Drowning prevention for adults

Besides learning how to swim, there are several other ways adults can stay safe while having fun.

Wear a life jacket

Besides learning how to swim, there are several other ways adults can stay safe while having fun.

Life jacket
Adult Universal USCG Approved Vest
Adult Universal USCG Approved Vest
$64.99
Pro Bullet U.S. Coast Guard Approved
Pro Bullet Heavy duty

Life jackets save lives, but your chances of survival are better if you make sure that your life jacket fits and won’t slip off or get in the way in an emergency. To make sure your life jacket fits, check the label to see if it will support your size and weight before purchasing it.

Also, for basic padded life jackets, you’ll need to put on the life jacket, fasten it, then hold your arms over your head. Get a friend to grab the armholes and pull up. If the jacket covers your chin or there is space between your shoulders and the top of the jacket, you’ll need to either tighten the straps or get a smaller life jacket.

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Go light

If a bulky vest isn’t for you, consider choosing an auto-inflatable vest. They are compact and will automatically inflate if you fall into the water. This guide by the US Coast Guard can help you choose the right life jacket or flotation device for your needs.

Avoid alcohol

Opt for a non-alcoholic beverage when you’re swimming, hanging out on the boat, or lounging around the pool. Alcohol usage is a factor in up to 70% of adolescent and adult water-recreation deaths.²

There are several reasons why alcohol and water don’t mix. It impairs your balance and coordination so you’re more likely to fall in and not be able to get back out. It also impairs judgment, so you’re more likely to do something risky.

Check your prescriptions

Some prescriptions increase the likelihood of drowning. Check with your doctor to see if your prescription may inhibit your motor skills or your ability to think clearly.

Drowning prevention for pets

It’s a myth that all cats and dogs can swim. They need supervision and protection, just like a young child. Here’s how to keep your pet safe:

  • Don’t leave pets alone around water where they can be submerged. 
  • Get your pet a flotation device for trips to the lake, beach, or swimming pool. 
  • Sign your dog up for swimming lessons or teach them how to swim.
  • Install a pet-safe ramp or swimming pool ladder so your pet can climb out if they fall in the water.

Drowning prevention FAQ

According to the CDC, there are 22 nonfatal drownings and 11 drowning deaths per day.²

Very! An estimated 236,000 people die each year worldwide from drowning.³ Even if they don’t die, drowning patients can suffer mental and physical impairments from lack of oxygen.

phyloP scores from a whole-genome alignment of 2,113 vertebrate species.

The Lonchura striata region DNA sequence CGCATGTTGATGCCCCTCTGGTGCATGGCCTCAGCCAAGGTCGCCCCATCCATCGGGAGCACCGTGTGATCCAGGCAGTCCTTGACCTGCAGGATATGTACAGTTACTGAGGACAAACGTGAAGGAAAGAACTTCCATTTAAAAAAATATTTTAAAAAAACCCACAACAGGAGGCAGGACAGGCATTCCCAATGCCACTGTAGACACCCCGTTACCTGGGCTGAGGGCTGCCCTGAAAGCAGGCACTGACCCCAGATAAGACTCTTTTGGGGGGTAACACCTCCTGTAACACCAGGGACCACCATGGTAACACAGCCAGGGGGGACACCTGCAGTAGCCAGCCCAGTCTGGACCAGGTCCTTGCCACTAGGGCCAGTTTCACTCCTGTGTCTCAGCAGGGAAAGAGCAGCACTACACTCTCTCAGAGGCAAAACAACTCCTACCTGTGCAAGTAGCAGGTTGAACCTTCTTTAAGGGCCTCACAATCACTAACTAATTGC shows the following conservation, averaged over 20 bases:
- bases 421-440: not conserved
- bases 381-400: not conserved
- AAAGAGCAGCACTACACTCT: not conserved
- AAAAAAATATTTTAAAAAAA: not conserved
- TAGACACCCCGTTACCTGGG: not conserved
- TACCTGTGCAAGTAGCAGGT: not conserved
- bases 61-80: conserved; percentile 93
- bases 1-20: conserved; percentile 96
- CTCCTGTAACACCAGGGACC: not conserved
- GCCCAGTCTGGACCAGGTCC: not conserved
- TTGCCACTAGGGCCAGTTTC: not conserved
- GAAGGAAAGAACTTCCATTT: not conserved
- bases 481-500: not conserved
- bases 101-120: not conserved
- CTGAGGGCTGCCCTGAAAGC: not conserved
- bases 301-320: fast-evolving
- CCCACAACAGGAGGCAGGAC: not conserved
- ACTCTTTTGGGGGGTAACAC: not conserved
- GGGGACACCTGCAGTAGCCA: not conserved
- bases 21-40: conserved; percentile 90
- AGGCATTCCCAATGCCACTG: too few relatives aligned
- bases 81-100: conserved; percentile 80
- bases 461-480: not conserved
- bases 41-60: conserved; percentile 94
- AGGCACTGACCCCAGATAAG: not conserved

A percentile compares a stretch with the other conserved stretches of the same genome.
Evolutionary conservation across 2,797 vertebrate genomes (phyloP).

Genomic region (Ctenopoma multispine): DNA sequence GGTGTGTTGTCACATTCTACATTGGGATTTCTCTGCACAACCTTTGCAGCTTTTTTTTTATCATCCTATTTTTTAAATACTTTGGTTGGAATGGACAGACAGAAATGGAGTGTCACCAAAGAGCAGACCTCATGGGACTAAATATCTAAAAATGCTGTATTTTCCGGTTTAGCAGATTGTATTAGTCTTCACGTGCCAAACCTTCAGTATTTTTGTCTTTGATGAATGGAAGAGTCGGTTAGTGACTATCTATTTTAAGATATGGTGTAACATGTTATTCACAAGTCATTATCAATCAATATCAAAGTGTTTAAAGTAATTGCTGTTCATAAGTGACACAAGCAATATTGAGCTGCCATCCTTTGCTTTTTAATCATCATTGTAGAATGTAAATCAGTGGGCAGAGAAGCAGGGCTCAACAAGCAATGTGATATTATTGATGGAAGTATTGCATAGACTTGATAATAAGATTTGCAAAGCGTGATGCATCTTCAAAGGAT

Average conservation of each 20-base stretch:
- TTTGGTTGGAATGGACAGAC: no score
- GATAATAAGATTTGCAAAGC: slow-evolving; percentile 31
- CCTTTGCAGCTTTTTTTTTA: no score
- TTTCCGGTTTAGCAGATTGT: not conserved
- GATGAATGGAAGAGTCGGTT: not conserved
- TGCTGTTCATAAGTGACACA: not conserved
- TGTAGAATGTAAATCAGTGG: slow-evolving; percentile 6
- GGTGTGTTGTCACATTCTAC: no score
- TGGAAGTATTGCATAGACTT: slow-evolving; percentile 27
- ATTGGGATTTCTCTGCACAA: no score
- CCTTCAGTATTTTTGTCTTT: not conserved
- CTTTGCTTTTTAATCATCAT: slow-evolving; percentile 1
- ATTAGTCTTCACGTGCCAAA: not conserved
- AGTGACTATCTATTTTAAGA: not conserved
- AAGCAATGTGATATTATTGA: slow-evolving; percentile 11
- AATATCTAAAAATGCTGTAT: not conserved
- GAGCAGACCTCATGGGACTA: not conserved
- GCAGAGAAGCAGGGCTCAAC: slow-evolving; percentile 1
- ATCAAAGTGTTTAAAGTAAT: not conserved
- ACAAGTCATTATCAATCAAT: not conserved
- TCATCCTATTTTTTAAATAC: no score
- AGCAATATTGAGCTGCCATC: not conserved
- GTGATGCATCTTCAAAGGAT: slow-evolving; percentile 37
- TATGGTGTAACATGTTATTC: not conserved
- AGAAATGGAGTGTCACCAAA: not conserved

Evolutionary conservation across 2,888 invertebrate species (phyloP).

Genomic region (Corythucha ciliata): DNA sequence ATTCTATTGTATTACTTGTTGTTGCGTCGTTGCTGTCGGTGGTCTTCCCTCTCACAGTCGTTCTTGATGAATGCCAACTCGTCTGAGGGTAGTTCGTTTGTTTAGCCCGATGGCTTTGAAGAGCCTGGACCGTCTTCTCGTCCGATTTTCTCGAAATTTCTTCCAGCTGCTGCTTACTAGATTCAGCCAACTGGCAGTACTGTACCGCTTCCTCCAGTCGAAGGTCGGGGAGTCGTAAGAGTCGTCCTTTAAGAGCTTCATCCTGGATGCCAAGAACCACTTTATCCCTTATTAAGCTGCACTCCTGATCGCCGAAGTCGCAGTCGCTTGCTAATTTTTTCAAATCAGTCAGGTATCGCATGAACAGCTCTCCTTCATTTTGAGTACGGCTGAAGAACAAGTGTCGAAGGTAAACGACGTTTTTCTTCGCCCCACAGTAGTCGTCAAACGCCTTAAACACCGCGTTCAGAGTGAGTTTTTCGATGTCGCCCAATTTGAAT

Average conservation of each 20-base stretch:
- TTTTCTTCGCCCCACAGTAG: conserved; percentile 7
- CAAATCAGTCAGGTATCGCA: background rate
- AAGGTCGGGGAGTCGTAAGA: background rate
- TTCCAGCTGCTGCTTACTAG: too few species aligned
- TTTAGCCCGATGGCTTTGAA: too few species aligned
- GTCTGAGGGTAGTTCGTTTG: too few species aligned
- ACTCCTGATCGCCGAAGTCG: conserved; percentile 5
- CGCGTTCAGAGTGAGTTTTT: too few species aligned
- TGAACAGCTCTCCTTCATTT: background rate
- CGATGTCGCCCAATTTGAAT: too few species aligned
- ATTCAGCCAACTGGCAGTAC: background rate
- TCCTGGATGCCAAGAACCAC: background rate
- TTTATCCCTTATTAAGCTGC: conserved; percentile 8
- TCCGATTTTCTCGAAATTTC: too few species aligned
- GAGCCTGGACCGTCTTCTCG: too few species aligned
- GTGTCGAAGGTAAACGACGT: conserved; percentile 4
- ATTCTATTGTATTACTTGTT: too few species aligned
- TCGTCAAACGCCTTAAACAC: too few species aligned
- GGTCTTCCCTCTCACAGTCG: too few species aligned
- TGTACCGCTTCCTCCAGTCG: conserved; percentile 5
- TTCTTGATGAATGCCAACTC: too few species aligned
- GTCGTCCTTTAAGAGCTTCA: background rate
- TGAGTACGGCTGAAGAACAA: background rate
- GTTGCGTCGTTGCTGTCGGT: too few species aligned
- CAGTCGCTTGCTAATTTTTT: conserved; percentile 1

Children between the ages of one and four are most at-risk. Around 80% of people that die from drowning are male.²

The person is typically silent, with their mouths near the surface of the water. Their heads are tilted back as they try to gasp for air, and they may try to swim, but not get anywhere.

There are some other clues:

  • Hyperventilating or gasping
  • Glassy eyes
  • Arms out to the side
  • Hair over eyes
  • Making a climbing motion with arms and hands
  • Bobbing up and down

Secondary drowning, also called dry drowning, is when water is inhaled and causes breathing problems hours later. Coughing or trouble breathing for a prolonged time are signs that medical attention is needed.

Yes, cardiopulmonary resuscitation (CPR) is a lifesaving rescue technique that can save someone’s life in a drowning situation. The American Red Cross offers CPR classes across the country.

Related articles on SafeWise


Sources

  1. The YMCA, “Drowning Facts.” Accessed July 6, 2021.
  2. CDC, “Drowning Facts.” Accessed June 6, 2021.
  3. WHO, “Drowning.” Accessed June 6, 2021.
  4. University of Utah Health, “What Does Drowning Look Like?” Accessed June 6, 2021.
  5. Cleveland Clinic, “‘Dry Drowning’: Separating Fact From Fiction.” Accessed June 6, 2021.
  6. Journal of The American Academy Of Pediatrics, “Prevention of Drowning,” July 2021. Accessed July 12, 2021.

Disclaimer

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Alina Bradford
Written by
Alina Bradford
Alina has been reviewing the latest tech for more than a decade and has contributed her insights to CNET, CBS, Digital Trends, MTV, Top Ten Reviews, and many others. She specializes in smart home and security technology, working to make gadgets less mystifying one article at a time. In the early 2000s, Alina worked as a volunteer firefighter, earning her first responder certification. Her activities aren’t nearly as dangerous today. Her hobbies include fixing up her 100-year-old house, doing artsy stuff, and going to the lake with her family.